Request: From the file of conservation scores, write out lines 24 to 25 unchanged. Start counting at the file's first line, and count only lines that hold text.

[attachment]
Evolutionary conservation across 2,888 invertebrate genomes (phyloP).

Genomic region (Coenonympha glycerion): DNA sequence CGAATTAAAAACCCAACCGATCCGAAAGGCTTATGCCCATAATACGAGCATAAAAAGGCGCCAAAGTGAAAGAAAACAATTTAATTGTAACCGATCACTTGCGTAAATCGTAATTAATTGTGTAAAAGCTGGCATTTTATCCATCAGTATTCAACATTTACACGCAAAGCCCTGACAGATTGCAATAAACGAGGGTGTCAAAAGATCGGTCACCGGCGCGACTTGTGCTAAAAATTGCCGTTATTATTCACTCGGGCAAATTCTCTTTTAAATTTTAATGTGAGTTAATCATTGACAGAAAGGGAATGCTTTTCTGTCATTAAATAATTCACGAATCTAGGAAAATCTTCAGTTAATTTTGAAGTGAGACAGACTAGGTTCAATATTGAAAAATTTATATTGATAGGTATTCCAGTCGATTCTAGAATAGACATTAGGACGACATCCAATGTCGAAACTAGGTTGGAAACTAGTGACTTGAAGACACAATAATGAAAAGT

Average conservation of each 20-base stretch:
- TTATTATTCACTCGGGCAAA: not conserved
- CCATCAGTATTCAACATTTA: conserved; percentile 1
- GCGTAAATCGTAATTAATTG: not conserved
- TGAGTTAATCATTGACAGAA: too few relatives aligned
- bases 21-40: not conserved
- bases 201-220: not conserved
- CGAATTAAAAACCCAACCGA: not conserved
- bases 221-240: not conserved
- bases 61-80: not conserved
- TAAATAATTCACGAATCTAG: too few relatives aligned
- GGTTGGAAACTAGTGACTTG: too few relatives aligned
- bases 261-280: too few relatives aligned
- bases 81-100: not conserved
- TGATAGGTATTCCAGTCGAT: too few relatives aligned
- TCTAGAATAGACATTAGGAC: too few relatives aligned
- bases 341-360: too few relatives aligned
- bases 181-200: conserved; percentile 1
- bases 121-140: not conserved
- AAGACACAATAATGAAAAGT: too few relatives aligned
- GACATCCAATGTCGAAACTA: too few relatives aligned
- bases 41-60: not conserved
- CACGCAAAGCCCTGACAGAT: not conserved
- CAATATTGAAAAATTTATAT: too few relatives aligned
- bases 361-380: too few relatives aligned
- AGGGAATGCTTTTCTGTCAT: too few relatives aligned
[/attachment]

- bases 41-60: not conserved
- CACGCAAAGCCCTGACAGAT: not conserved